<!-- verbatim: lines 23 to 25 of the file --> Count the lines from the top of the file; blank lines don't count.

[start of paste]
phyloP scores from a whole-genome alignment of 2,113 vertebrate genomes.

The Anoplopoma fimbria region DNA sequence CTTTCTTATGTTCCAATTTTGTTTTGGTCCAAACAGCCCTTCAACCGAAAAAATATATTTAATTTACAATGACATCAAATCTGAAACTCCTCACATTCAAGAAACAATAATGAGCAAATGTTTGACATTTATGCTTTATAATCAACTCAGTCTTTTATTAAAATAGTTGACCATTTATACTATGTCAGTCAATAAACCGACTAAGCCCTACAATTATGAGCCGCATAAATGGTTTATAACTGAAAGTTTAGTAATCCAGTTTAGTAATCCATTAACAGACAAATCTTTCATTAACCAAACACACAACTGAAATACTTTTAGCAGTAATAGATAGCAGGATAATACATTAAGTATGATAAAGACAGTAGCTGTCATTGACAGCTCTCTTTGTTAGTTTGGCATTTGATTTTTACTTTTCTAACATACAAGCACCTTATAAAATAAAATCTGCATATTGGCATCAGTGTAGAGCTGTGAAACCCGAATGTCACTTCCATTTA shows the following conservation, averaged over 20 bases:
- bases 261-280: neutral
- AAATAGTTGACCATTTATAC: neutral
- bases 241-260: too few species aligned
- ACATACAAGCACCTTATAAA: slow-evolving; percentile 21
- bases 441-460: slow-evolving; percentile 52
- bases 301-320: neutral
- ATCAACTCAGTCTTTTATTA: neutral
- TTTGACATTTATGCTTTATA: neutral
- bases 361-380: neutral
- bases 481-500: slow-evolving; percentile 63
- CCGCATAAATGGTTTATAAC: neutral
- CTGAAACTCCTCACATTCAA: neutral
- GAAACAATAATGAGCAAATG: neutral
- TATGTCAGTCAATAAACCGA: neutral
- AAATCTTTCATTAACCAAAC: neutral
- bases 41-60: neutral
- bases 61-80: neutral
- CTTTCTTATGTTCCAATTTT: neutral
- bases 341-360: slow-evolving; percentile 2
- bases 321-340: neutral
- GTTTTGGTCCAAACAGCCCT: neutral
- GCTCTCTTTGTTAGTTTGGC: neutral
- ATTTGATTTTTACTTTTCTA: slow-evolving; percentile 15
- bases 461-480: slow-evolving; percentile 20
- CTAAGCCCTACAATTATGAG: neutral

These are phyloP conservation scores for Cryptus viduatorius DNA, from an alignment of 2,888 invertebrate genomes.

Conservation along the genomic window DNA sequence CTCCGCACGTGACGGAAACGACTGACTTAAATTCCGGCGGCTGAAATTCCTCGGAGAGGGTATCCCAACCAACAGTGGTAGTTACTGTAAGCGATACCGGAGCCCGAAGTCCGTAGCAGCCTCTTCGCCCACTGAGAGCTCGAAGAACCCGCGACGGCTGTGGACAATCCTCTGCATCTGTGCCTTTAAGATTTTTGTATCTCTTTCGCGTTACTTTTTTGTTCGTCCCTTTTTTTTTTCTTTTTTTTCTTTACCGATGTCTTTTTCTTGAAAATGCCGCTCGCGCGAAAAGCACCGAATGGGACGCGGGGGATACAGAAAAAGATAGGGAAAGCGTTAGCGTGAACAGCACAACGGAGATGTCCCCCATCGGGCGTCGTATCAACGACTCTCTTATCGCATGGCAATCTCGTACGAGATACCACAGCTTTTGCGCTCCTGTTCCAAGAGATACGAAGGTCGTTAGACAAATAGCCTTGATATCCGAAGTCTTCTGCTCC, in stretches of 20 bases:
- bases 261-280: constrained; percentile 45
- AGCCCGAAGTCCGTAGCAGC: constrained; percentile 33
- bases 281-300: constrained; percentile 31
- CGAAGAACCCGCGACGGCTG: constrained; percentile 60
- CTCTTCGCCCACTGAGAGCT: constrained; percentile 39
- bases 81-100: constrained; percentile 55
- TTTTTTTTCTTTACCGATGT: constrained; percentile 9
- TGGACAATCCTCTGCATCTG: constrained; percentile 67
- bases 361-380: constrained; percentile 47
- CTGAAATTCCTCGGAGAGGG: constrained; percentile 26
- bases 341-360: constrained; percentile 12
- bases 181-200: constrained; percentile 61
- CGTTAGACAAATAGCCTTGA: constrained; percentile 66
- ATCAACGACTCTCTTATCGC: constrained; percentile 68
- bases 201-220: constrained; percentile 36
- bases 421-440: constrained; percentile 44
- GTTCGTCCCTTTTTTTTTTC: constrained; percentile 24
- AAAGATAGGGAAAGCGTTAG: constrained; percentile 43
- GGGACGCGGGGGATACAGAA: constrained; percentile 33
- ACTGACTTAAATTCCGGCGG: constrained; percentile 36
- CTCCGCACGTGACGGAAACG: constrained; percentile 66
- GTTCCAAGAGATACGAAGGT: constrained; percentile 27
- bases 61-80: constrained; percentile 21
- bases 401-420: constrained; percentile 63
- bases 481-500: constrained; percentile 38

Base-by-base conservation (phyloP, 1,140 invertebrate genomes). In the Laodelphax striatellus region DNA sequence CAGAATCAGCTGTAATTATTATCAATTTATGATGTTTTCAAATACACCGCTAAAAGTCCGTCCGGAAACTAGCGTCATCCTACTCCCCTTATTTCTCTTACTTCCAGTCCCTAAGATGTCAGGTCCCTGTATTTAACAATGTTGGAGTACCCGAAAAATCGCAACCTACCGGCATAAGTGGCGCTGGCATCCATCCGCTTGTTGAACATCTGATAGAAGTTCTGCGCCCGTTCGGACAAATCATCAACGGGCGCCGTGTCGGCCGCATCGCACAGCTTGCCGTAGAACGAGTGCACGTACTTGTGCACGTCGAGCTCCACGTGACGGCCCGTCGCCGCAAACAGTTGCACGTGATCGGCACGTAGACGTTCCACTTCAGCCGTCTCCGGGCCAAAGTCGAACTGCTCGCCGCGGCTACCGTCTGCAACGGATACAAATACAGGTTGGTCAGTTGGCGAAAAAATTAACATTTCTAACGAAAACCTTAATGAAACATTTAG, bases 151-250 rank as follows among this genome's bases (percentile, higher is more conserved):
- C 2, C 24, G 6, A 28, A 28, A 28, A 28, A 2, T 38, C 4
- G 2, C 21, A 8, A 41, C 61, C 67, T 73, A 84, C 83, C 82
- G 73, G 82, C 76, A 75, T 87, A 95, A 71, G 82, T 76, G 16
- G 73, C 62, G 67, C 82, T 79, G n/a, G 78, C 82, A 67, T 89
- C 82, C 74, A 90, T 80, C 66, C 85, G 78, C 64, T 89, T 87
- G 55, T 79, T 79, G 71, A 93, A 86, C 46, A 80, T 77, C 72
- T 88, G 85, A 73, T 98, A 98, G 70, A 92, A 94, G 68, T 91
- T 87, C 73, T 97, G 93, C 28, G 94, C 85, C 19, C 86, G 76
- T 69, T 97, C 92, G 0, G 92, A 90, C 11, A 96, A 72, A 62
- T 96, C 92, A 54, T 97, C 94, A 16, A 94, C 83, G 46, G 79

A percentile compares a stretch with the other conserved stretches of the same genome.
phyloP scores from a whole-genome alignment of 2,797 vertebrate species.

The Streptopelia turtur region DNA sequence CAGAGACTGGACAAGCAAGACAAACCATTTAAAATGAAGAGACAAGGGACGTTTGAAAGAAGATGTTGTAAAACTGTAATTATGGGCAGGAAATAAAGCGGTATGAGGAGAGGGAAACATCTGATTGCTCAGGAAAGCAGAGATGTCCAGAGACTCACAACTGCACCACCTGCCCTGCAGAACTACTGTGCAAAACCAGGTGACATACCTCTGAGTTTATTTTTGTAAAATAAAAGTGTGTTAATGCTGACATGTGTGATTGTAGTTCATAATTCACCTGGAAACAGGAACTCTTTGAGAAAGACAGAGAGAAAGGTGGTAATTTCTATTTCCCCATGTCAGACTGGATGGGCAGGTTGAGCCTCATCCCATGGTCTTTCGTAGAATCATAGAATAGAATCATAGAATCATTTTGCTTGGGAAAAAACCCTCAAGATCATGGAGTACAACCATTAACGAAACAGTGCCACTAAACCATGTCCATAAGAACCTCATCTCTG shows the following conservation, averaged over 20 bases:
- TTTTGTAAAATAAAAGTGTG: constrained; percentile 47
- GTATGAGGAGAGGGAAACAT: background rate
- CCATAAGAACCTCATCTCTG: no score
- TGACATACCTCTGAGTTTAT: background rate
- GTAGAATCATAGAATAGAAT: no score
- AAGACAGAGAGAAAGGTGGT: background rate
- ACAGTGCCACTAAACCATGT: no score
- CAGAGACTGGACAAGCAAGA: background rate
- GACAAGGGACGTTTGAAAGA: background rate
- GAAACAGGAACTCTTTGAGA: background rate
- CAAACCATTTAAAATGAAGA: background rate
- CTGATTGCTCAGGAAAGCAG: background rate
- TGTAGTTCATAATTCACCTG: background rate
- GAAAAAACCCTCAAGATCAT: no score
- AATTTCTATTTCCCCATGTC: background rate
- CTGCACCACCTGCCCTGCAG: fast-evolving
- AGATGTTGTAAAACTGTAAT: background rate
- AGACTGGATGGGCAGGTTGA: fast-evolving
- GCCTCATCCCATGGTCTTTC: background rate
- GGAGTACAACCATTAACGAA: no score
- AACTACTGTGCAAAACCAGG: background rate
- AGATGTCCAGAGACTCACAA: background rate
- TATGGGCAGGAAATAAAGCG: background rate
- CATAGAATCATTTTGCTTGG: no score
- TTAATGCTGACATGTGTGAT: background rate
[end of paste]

- GTTTTGGTCCAAACAGCCCT: neutral
- GCTCTCTTTGTTAGTTTGGC: neutral
- ATTTGATTTTTACTTTTCTA: slow-evolving; percentile 15